The pump unit collectively designated 11 is contained within a casing 17 within which is contained a source of power (not illustrated) in the form of an electric motor and the appropriate gearing required to rotate a drive shaft 18 which extends upwardly through an upper plate 19 situated at the upper side of the casing. In this regard, means are provided to control the pump speed and are shown schematically by reference character 20 and merely take the form of a suitable control operating the electric motor in a conventional manner.
Power is supplied from a source of electrical energy in the usual way and controlled by means of an off-on switch 21 also provided on the upper side of the panel.
A hinged lid 22 is provided hinged transversely to the upper side of the casing as indicated by reference character 23 and this hinged lid, when moved to the closed position, clips underneath a retaining latch 24 extending upwardly from the front wall 25 of the casing thus holding the lid firmly in the closed position. An interlock (not illustrated) is provided between this lid and casing to ensure that power only flows to the electric motor when the lid is closed and locked.
An arcuately curved channel 26 is formed within the upper panel 19, said channel having ends which open out onto the upper side of the front wall 25 of the casing and being indicated by reference character 27. This permits the aforementioned dialysed blood carrying tube 14 to be laid around this channel or groove and to extend between the single needle 13 and the dialyser machine as shown schematically in FIGS. 6 and 7.
The central area 28 of the upper plate is recessed and this recess is defined by a vertical wall 29 which is radially curved and which also opens out onto the upper side of the front panel 25 as indicated by reference character 30 and the aforementioned undialysed blood carrying tube 15 may be laid within this recess against the curved wall 29, once again as illustrated schematically in FIGS. 6 and 7, and this tubing is of course connected between the dialyser and the single needle 13 as clearly shown.
The upstanding portion 31 between the channel 26 and the recessed area 28, is cut away as indicated by reference character 32, adjacent the front side of the upper plate 19 and these cut away portions receive transversely situated relatively soft and resilient pads 32 secured to the underside of the lid or cover 22 to adjacent the front edge 33 thereof so that when the lid or cover is in the closed position, these pads engage through the portions 32 and span the tubes 14 and 15 on both sides of the device and assist in holding the tubes firmly in position during the operation of the pump.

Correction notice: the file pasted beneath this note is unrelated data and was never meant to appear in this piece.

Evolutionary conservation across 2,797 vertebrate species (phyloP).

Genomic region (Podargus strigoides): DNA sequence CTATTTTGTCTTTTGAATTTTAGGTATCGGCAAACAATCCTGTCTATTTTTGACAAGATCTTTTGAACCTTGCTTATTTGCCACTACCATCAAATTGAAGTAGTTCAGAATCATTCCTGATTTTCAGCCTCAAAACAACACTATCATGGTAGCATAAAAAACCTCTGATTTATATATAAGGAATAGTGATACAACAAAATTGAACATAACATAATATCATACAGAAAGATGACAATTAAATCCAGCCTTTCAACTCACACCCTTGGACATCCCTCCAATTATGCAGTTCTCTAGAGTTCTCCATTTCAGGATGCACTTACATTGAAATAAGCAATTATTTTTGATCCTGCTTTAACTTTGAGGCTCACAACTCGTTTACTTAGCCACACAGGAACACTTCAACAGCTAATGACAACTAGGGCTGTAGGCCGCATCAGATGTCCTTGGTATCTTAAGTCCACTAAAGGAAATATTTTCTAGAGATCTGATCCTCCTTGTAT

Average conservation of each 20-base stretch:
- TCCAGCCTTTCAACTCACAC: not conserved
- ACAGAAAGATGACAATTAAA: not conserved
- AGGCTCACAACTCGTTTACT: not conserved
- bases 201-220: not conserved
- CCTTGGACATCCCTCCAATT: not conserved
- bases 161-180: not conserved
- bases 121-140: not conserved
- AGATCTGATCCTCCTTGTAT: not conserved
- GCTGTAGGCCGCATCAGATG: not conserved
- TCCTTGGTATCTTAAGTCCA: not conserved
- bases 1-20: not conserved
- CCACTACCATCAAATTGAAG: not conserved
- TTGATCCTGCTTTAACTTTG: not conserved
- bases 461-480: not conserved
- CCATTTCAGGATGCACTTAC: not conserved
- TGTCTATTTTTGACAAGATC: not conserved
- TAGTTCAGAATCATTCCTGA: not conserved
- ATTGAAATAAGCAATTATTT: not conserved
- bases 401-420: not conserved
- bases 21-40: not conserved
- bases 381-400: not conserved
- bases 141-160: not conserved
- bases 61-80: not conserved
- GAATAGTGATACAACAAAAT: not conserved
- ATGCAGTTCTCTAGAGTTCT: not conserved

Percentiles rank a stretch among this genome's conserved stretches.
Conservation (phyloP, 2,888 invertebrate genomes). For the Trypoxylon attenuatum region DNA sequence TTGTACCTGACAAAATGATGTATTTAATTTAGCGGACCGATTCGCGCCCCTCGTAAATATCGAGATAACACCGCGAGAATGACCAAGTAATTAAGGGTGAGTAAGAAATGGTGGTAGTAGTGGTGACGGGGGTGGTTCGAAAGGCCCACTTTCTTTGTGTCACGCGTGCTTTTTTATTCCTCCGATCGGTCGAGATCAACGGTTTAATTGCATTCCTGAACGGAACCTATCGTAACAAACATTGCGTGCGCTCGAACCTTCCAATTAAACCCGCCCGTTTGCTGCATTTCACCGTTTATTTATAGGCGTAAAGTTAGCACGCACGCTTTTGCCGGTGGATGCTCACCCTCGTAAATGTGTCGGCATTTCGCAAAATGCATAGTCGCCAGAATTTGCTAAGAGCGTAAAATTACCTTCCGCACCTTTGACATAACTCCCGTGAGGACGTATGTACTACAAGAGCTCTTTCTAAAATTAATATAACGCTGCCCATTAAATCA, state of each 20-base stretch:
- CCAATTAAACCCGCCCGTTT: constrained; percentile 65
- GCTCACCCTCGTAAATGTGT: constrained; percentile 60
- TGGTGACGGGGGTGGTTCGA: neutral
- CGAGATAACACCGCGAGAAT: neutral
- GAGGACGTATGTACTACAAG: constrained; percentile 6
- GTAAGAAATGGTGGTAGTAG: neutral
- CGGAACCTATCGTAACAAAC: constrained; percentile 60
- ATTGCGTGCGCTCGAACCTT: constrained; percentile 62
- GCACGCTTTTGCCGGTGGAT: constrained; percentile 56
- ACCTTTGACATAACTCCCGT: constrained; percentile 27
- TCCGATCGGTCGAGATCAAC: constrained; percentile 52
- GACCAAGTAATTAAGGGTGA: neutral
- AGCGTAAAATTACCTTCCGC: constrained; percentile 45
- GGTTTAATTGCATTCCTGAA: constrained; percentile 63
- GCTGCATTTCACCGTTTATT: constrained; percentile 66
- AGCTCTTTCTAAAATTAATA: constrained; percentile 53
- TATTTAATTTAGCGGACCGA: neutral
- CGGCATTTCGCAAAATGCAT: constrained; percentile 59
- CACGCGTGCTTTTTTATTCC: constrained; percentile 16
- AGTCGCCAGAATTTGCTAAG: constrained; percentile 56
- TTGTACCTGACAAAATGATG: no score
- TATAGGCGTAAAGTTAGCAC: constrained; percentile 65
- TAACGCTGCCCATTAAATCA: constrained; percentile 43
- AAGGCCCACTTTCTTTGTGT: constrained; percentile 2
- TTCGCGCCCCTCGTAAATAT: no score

The pump utilized is a peristaltic type pump driven by the aforementioned drive shaft 18.
A cross bar or rotor 34 is keyed or otherwise secured to the drive shaft and extends transversely of the upper end and is rotated by the drive shaft in the direction of arrow 35 (see FIG. 3). A link 36 is pivotally secured adjacent each end of the cross bar, by means of pivot pins 37 and these links are in trailing relationship to the cross bar as clearly shown in FIG. 3.
Reference to FIGS. 13 and 14 show that a roller assembly 38 is mounted adjacent the outer ends of each of the links 36, said roller assembly including a roller 39 journalled by means of roller or ball bearings 39A, upon a small mounting sleeve 40 having a hexagonal or similar configuration upper shoulder or stub portion 41. Fastening means such as an Allan screw 42 secures the assembly to the link 36 through a pin or slot engaging sleeve 43 on the upper side of the link 36. The sleeve 40 is eccentric so that if the Allan screw 42 is slackened off, the sleeve may be rotated by a flat open ended wrench due to the provision of the hexagonal portion 41, thus shifting the axis of rotation of the roller 39, laterally, relative to the wall 29. This fine adjustment is provided so that the individual rollers can be adjusted within limits to ensure that sufficient pressure is provided by the rollers upon the tubing 15, in order to close off the tubing as the rollers rotate yet to ensure that excessive pressure is not applied which may have the effect of damaging the blood erythrocytes. Access to the Allan screw is through appropriate holes 50 through cap or disc 45 hereinafter to be described.
FIGS. 13 and 15 illustrate an exaggerated heavy wall tube 15A and FIGS. 14 and 16 illustrate an exaggerated thin wall tube 15B. Once the proper distance has been determined, a wrench is used to lock the mounting stub 41 by tightening Allan screw 42. It is unlikely any further adjustment shall be required unless a different type of tube set is used.
A simple test may be provided to adjust these rollers relative to the wall 29 utilizing a water column connected to the tubing 15 and adjusting the rollers until the flow of water just ceases.
The adjustment of these rollers relative to the wall 29 is an important feature of the present invention.
As mentioned above, the Allan screw 42 also holds into position, a small sleeve 43 on the upper end thereof which extends upwardly from the upper side of link 36, the purpose of which will hereinafter become apparent.